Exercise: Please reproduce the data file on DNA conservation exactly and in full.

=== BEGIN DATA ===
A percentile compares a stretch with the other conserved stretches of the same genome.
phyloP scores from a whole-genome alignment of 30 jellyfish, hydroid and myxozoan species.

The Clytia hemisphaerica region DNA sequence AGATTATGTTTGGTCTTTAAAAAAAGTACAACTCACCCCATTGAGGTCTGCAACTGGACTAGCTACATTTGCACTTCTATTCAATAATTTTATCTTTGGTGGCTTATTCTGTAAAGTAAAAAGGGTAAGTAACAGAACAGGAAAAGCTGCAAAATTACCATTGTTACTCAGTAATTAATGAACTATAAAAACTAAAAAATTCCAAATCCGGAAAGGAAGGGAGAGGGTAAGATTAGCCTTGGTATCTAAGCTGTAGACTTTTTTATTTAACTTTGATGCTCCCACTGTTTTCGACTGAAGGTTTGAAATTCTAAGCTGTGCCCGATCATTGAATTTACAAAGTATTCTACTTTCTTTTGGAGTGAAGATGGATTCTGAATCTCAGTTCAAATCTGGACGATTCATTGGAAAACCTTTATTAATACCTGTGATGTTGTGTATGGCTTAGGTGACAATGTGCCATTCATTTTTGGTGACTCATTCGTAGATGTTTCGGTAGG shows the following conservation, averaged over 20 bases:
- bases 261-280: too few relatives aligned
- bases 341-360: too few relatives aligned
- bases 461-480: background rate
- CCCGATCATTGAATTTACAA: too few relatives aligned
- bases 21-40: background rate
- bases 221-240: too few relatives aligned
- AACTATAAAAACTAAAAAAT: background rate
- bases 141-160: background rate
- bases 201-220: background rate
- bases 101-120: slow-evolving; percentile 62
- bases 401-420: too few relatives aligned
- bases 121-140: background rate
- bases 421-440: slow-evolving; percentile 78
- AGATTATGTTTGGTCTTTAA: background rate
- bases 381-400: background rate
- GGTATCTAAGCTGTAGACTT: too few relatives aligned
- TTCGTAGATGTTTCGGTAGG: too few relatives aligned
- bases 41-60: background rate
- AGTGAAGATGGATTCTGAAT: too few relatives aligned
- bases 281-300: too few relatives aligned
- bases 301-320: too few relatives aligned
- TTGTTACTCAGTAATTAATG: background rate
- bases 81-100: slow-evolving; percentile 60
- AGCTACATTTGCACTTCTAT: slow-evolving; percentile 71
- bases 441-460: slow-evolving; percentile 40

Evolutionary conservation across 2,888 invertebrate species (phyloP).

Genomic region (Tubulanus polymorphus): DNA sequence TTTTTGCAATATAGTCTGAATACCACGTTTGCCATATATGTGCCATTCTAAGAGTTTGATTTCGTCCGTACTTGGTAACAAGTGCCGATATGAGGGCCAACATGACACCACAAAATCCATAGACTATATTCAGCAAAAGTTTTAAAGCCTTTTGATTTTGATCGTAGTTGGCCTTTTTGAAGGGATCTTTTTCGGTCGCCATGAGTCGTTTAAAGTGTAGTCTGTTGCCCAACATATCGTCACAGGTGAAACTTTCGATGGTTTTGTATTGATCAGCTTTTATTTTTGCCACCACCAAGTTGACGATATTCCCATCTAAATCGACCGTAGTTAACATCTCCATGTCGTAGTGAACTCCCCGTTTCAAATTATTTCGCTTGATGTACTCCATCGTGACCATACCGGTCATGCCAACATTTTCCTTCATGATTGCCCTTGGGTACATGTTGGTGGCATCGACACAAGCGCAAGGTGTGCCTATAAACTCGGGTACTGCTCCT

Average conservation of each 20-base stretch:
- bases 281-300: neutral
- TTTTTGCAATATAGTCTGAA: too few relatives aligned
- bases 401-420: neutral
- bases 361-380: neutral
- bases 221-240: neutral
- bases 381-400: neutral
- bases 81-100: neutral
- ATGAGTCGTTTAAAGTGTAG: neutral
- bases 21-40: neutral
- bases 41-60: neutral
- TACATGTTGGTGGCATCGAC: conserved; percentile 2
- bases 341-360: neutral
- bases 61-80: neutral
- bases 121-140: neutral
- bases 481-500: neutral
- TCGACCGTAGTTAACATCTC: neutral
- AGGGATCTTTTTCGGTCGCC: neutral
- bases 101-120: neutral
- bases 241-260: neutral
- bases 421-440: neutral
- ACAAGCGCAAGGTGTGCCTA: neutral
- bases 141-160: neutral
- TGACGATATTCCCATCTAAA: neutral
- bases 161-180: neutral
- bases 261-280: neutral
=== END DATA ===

A percentile compares a stretch with the other conserved stretches of the same genome.
phyloP scores from a whole-genome alignment of 30 jellyfish, hydroid and myxozoan species.

The Clytia hemisphaerica region DNA sequence AGATTATGTTTGGTCTTTAAAAAAAGTACAACTCACCCCATTGAGGTCTGCAACTGGACTAGCTACATTTGCACTTCTATTCAATAATTTTATCTTTGGTGGCTTATTCTGTAAAGTAAAAAGGGTAAGTAACAGAACAGGAAAAGCTGCAAAATTACCATTGTTACTCAGTAATTAATGAACTATAAAAACTAAAAAATTCCAAATCCGGAAAGGAAGGGAGAGGGTAAGATTAGCCTTGGTATCTAAGCTGTAGACTTTTTTATTTAACTTTGATGCTCCCACTGTTTTCGACTGAAGGTTTGAAATTCTAAGCTGTGCCCGATCATTGAATTTACAAAGTATTCTACTTTCTTTTGGAGTGAAGATGGATTCTGAATCTCAGTTCAAATCTGGACGATTCATTGGAAAACCTTTATTAATACCTGTGATGTTGTGTATGGCTTAGGTGACAATGTGCCATTCATTTTTGGTGACTCATTCGTAGATGTTTCGGTAGG shows the following conservation, averaged over 20 bases:
- bases 261-280: too few relatives aligned
- bases 341-360: too few relatives aligned
- bases 461-480: background rate
- CCCGATCATTGAATTTACAA: too few relatives aligned
- bases 21-40: background rate
- bases 221-240: too few relatives aligned
- AACTATAAAAACTAAAAAAT: background rate
- bases 141-160: background rate
- bases 201-220: background rate
- bases 101-120: slow-evolving; percentile 62
- bases 401-420: too few relatives aligned
- bases 121-140: background rate
- bases 421-440: slow-evolving; percentile 78
- AGATTATGTTTGGTCTTTAA: background rate
- bases 381-400: background rate
- GGTATCTAAGCTGTAGACTT: too few relatives aligned
- TTCGTAGATGTTTCGGTAGG: too few relatives aligned
- bases 41-60: background rate
- AGTGAAGATGGATTCTGAAT: too few relatives aligned
- bases 281-300: too few relatives aligned
- bases 301-320: too few relatives aligned
- TTGTTACTCAGTAATTAATG: background rate
- bases 81-100: slow-evolving; percentile 60
- AGCTACATTTGCACTTCTAT: slow-evolving; percentile 71
- bases 441-460: slow-evolving; percentile 40

Evolutionary conservation across 2,888 invertebrate species (phyloP).

Genomic region (Tubulanus polymorphus): DNA sequence TTTTTGCAATATAGTCTGAATACCACGTTTGCCATATATGTGCCATTCTAAGAGTTTGATTTCGTCCGTACTTGGTAACAAGTGCCGATATGAGGGCCAACATGACACCACAAAATCCATAGACTATATTCAGCAAAAGTTTTAAAGCCTTTTGATTTTGATCGTAGTTGGCCTTTTTGAAGGGATCTTTTTCGGTCGCCATGAGTCGTTTAAAGTGTAGTCTGTTGCCCAACATATCGTCACAGGTGAAACTTTCGATGGTTTTGTATTGATCAGCTTTTATTTTTGCCACCACCAAGTTGACGATATTCCCATCTAAATCGACCGTAGTTAACATCTCCATGTCGTAGTGAACTCCCCGTTTCAAATTATTTCGCTTGATGTACTCCATCGTGACCATACCGGTCATGCCAACATTTTCCTTCATGATTGCCCTTGGGTACATGTTGGTGGCATCGACACAAGCGCAAGGTGTGCCTATAAACTCGGGTACTGCTCCT

Average conservation of each 20-base stretch:
- bases 281-300: neutral
- TTTTTGCAATATAGTCTGAA: too few relatives aligned
- bases 401-420: neutral
- bases 361-380: neutral
- bases 221-240: neutral
- bases 381-400: neutral
- bases 81-100: neutral
- ATGAGTCGTTTAAAGTGTAG: neutral
- bases 21-40: neutral
- bases 41-60: neutral
- TACATGTTGGTGGCATCGAC: conserved; percentile 2
- bases 341-360: neutral
- bases 61-80: neutral
- bases 121-140: neutral
- bases 481-500: neutral
- TCGACCGTAGTTAACATCTC: neutral
- AGGGATCTTTTTCGGTCGCC: neutral
- bases 101-120: neutral
- bases 241-260: neutral
- bases 421-440: neutral
- ACAAGCGCAAGGTGTGCCTA: neutral
- bases 141-160: neutral
- TGACGATATTCCCATCTAAA: neutral
- bases 161-180: neutral
- bases 261-280: neutral